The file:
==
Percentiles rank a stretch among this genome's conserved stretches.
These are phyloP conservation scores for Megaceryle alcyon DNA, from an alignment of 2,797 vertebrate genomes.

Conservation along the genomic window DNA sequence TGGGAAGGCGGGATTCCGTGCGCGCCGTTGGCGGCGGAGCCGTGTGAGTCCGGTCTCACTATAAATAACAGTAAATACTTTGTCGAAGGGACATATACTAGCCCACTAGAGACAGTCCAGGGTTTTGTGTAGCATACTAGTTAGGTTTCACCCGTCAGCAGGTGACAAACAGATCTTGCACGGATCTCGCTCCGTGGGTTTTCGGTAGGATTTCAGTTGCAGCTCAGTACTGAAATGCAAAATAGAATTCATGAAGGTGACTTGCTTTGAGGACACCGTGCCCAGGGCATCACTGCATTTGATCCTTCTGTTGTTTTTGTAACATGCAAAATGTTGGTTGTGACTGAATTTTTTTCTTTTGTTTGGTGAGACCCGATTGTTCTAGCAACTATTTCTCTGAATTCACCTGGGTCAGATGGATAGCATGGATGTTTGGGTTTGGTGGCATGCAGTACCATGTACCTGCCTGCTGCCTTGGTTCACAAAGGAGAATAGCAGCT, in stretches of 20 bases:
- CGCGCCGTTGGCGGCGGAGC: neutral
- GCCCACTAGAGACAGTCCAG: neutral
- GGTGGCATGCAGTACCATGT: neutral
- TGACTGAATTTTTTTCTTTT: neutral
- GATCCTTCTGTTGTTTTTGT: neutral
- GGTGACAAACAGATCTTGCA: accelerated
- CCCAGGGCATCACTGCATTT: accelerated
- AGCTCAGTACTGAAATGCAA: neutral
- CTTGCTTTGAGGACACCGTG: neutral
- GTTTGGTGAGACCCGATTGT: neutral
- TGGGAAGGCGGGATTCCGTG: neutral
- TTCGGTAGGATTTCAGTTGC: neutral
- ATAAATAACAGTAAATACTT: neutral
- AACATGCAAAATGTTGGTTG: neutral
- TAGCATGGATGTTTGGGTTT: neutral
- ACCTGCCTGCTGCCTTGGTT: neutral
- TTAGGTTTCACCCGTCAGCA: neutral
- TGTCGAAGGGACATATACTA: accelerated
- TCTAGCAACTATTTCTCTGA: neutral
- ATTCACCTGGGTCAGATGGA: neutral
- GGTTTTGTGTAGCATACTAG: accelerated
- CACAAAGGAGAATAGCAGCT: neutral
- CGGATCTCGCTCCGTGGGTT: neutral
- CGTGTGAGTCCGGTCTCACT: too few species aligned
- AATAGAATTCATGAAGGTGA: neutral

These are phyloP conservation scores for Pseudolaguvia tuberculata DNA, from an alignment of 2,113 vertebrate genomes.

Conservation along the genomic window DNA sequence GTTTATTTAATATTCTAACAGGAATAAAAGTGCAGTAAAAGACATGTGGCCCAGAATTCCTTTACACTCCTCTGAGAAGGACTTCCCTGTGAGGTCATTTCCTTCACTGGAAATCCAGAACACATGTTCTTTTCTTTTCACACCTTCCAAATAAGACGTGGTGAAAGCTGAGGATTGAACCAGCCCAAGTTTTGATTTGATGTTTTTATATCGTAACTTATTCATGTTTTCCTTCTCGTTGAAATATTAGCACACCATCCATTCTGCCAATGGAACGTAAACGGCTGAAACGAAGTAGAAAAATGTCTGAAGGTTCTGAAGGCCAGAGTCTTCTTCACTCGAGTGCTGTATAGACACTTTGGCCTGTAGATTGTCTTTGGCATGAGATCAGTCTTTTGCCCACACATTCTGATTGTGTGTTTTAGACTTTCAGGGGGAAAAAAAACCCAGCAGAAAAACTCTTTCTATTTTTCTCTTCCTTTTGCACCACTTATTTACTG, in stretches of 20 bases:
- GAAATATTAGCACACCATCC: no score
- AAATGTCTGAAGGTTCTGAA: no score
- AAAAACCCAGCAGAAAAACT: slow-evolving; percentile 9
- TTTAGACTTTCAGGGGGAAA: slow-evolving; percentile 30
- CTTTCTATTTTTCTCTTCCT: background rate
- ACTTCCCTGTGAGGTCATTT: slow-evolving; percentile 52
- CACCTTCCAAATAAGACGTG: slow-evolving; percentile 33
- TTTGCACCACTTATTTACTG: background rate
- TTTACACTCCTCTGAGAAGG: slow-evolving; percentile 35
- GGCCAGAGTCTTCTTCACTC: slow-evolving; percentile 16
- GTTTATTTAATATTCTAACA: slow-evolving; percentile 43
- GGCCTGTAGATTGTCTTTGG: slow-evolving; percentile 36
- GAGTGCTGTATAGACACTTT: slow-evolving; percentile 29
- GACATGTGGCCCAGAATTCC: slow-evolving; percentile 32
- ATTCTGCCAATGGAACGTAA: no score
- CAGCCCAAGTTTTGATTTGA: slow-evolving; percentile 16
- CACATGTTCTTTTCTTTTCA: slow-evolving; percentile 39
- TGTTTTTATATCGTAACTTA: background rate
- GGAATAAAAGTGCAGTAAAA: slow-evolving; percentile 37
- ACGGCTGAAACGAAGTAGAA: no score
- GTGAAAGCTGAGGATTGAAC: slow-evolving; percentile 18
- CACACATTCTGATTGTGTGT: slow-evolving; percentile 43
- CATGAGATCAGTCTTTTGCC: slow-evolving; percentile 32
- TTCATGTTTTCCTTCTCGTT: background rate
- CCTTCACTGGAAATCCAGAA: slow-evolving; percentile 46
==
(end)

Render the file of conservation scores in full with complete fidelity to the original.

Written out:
Percentiles rank a stretch among this genome's conserved stretches.
These are phyloP conservation scores for Megaceryle alcyon DNA, from an alignment of 2,797 vertebrate genomes.

Conservation along the genomic window DNA sequence TGGGAAGGCGGGATTCCGTGCGCGCCGTTGGCGGCGGAGCCGTGTGAGTCCGGTCTCACTATAAATAACAGTAAATACTTTGTCGAAGGGACATATACTAGCCCACTAGAGACAGTCCAGGGTTTTGTGTAGCATACTAGTTAGGTTTCACCCGTCAGCAGGTGACAAACAGATCTTGCACGGATCTCGCTCCGTGGGTTTTCGGTAGGATTTCAGTTGCAGCTCAGTACTGAAATGCAAAATAGAATTCATGAAGGTGACTTGCTTTGAGGACACCGTGCCCAGGGCATCACTGCATTTGATCCTTCTGTTGTTTTTGTAACATGCAAAATGTTGGTTGTGACTGAATTTTTTTCTTTTGTTTGGTGAGACCCGATTGTTCTAGCAACTATTTCTCTGAATTCACCTGGGTCAGATGGATAGCATGGATGTTTGGGTTTGGTGGCATGCAGTACCATGTACCTGCCTGCTGCCTTGGTTCACAAAGGAGAATAGCAGCT, in stretches of 20 bases:
- CGCGCCGTTGGCGGCGGAGC: neutral
- GCCCACTAGAGACAGTCCAG: neutral
- GGTGGCATGCAGTACCATGT: neutral
- TGACTGAATTTTTTTCTTTT: neutral
- GATCCTTCTGTTGTTTTTGT: neutral
- GGTGACAAACAGATCTTGCA: accelerated
- CCCAGGGCATCACTGCATTT: accelerated
- AGCTCAGTACTGAAATGCAA: neutral
- CTTGCTTTGAGGACACCGTG: neutral
- GTTTGGTGAGACCCGATTGT: neutral
- TGGGAAGGCGGGATTCCGTG: neutral
- TTCGGTAGGATTTCAGTTGC: neutral
- ATAAATAACAGTAAATACTT: neutral
- AACATGCAAAATGTTGGTTG: neutral
- TAGCATGGATGTTTGGGTTT: neutral
- ACCTGCCTGCTGCCTTGGTT: neutral
- TTAGGTTTCACCCGTCAGCA: neutral
- TGTCGAAGGGACATATACTA: accelerated
- TCTAGCAACTATTTCTCTGA: neutral
- ATTCACCTGGGTCAGATGGA: neutral
- GGTTTTGTGTAGCATACTAG: accelerated
- CACAAAGGAGAATAGCAGCT: neutral
- CGGATCTCGCTCCGTGGGTT: neutral
- CGTGTGAGTCCGGTCTCACT: too few species aligned
- AATAGAATTCATGAAGGTGA: neutral

These are phyloP conservation scores for Pseudolaguvia tuberculata DNA, from an alignment of 2,113 vertebrate genomes.

Conservation along the genomic window DNA sequence GTTTATTTAATATTCTAACAGGAATAAAAGTGCAGTAAAAGACATGTGGCCCAGAATTCCTTTACACTCCTCTGAGAAGGACTTCCCTGTGAGGTCATTTCCTTCACTGGAAATCCAGAACACATGTTCTTTTCTTTTCACACCTTCCAAATAAGACGTGGTGAAAGCTGAGGATTGAACCAGCCCAAGTTTTGATTTGATGTTTTTATATCGTAACTTATTCATGTTTTCCTTCTCGTTGAAATATTAGCACACCATCCATTCTGCCAATGGAACGTAAACGGCTGAAACGAAGTAGAAAAATGTCTGAAGGTTCTGAAGGCCAGAGTCTTCTTCACTCGAGTGCTGTATAGACACTTTGGCCTGTAGATTGTCTTTGGCATGAGATCAGTCTTTTGCCCACACATTCTGATTGTGTGTTTTAGACTTTCAGGGGGAAAAAAAACCCAGCAGAAAAACTCTTTCTATTTTTCTCTTCCTTTTGCACCACTTATTTACTG, in stretches of 20 bases:
- GAAATATTAGCACACCATCC: no score
- AAATGTCTGAAGGTTCTGAA: no score
- AAAAACCCAGCAGAAAAACT: slow-evolving; percentile 9
- TTTAGACTTTCAGGGGGAAA: slow-evolving; percentile 30
- CTTTCTATTTTTCTCTTCCT: background rate
- ACTTCCCTGTGAGGTCATTT: slow-evolving; percentile 52
- CACCTTCCAAATAAGACGTG: slow-evolving; percentile 33
- TTTGCACCACTTATTTACTG: background rate
- TTTACACTCCTCTGAGAAGG: slow-evolving; percentile 35
- GGCCAGAGTCTTCTTCACTC: slow-evolving; percentile 16
- GTTTATTTAATATTCTAACA: slow-evolving; percentile 43
- GGCCTGTAGATTGTCTTTGG: slow-evolving; percentile 36
- GAGTGCTGTATAGACACTTT: slow-evolving; percentile 29
- GACATGTGGCCCAGAATTCC: slow-evolving; percentile 32
- ATTCTGCCAATGGAACGTAA: no score
- CAGCCCAAGTTTTGATTTGA: slow-evolving; percentile 16
- CACATGTTCTTTTCTTTTCA: slow-evolving; percentile 39
- TGTTTTTATATCGTAACTTA: background rate
- GGAATAAAAGTGCAGTAAAA: slow-evolving; percentile 37
- ACGGCTGAAACGAAGTAGAA: no score
- GTGAAAGCTGAGGATTGAAC: slow-evolving; percentile 18
- CACACATTCTGATTGTGTGT: slow-evolving; percentile 43
- CATGAGATCAGTCTTTTGCC: slow-evolving; percentile 32
- TTCATGTTTTCCTTCTCGTT: background rate
- CCTTCACTGGAAATCCAGAA: slow-evolving; percentile 46